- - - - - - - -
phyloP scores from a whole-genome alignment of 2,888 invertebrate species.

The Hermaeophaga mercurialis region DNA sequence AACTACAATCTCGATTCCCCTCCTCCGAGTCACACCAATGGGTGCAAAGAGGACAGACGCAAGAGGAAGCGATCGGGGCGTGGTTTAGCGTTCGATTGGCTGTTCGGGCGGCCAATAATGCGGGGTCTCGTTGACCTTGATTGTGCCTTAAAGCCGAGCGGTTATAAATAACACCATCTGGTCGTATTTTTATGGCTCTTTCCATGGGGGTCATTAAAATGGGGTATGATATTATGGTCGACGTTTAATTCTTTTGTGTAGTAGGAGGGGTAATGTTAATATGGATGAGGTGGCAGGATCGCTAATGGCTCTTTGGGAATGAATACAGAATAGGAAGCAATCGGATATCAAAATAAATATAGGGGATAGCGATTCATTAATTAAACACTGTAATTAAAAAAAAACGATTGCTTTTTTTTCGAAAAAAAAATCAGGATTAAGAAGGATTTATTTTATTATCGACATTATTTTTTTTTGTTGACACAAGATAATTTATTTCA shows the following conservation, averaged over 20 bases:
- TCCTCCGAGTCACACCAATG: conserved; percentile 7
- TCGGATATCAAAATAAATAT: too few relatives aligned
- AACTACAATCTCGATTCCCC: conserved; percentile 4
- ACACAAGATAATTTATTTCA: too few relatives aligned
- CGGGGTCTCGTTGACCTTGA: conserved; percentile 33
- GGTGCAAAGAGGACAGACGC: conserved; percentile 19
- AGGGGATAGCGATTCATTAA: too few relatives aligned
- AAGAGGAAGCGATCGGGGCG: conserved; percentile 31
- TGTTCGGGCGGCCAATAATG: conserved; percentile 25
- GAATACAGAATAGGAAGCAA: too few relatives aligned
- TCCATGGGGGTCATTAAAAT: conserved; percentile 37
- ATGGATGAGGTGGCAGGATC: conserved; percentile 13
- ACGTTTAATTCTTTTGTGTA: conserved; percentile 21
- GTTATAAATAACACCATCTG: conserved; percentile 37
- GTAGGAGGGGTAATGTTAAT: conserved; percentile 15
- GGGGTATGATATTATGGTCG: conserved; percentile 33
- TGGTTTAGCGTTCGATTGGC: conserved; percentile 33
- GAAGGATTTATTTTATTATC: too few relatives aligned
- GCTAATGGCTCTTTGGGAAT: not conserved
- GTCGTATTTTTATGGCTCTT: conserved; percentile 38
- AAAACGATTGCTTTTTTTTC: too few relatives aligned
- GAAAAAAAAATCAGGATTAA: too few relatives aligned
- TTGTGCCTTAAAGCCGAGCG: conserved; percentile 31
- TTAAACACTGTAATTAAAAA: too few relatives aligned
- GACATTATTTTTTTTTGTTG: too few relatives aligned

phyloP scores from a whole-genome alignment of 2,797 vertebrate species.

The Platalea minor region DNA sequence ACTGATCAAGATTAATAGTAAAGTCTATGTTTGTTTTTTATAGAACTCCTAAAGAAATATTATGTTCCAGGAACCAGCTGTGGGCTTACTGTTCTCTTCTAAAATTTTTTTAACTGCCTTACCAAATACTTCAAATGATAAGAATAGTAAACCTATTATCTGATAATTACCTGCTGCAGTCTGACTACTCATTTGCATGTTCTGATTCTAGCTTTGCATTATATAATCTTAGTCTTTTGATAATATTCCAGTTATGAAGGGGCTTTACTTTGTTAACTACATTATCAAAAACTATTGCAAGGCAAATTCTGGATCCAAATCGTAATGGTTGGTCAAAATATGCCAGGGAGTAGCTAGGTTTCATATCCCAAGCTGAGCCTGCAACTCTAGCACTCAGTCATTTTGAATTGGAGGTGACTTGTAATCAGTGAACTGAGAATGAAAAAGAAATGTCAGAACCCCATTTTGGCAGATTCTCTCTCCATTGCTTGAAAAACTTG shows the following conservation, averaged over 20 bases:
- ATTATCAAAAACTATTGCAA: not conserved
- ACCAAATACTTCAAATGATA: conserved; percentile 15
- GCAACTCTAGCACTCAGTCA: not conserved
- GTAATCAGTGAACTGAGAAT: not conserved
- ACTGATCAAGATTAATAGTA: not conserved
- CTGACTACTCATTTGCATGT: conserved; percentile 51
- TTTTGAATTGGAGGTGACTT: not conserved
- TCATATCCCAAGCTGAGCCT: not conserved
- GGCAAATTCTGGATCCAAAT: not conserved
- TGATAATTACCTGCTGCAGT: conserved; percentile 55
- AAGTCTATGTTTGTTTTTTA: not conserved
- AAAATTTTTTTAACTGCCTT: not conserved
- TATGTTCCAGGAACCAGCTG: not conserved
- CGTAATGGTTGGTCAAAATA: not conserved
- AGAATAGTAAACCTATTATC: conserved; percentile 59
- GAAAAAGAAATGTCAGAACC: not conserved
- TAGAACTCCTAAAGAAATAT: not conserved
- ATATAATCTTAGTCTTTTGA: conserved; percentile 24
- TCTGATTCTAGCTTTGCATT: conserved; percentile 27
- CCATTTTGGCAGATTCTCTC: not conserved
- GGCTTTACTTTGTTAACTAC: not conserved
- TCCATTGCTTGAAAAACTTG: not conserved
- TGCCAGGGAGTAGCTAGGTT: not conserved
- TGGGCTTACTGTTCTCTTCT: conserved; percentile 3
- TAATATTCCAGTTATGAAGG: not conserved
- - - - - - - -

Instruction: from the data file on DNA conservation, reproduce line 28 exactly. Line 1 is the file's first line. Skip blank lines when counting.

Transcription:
phyloP scores from a whole-genome alignment of 2,797 vertebrate species.